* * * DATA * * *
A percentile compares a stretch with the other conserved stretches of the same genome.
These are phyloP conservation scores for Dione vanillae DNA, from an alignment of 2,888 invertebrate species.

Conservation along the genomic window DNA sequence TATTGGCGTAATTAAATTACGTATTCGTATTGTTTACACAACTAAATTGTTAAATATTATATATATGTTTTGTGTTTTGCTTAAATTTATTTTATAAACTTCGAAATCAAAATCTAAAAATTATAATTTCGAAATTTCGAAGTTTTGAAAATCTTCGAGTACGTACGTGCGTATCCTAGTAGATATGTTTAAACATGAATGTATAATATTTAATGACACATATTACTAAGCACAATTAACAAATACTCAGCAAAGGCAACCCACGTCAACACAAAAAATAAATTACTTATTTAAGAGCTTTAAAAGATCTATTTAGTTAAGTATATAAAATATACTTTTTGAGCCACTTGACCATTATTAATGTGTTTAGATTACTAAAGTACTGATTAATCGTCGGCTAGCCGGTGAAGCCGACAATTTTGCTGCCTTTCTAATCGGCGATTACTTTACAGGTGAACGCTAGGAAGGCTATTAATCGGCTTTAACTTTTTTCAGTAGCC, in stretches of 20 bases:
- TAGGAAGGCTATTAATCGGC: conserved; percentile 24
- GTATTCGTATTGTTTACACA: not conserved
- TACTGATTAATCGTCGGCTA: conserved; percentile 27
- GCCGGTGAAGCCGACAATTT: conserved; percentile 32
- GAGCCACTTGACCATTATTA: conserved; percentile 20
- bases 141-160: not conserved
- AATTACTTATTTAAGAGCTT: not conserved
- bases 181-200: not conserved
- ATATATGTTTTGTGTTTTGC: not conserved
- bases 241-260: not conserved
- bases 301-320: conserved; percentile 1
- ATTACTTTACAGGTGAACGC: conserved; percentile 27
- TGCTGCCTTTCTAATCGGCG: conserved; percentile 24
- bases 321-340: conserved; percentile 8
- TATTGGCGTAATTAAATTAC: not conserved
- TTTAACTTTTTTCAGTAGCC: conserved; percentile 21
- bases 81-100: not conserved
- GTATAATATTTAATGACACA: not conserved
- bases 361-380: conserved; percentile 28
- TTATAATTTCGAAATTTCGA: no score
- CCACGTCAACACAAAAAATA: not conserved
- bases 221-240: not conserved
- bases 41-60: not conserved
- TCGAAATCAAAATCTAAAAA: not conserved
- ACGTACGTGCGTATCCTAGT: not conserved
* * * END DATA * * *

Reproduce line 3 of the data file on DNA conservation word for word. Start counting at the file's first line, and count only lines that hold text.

Conservation along the genomic window DNA sequence TATTGGCGTAATTAAATTACGTATTCGTATTGTTTACACAACTAAATTGTTAAATATTATATATATGTTTTGTGTTTTGCTTAAATTTATTTTATAAACTTCGAAATCAAAATCTAAAAATTATAATTTCGAAATTTCGAAGTTTTGAAAATCTTCGAGTACGTACGTGCGTATCCTAGTAGATATGTTTAAACATGAATGTATAATATTTAATGACACATATTACTAAGCACAATTAACAAATACTCAGCAAAGGCAACCCACGTCAACACAAAAAATAAATTACTTATTTAAGAGCTTTAAAAGATCTATTTAGTTAAGTATATAAAATATACTTTTTGAGCCACTTGACCATTATTAATGTGTTTAGATTACTAAAGTACTGATTAATCGTCGGCTAGCCGGTGAAGCCGACAATTTTGCTGCCTTTCTAATCGGCGATTACTTTACAGGTGAACGCTAGGAAGGCTATTAATCGGCTTTAACTTTTTTCAGTAGCC, in stretches of 20 bases: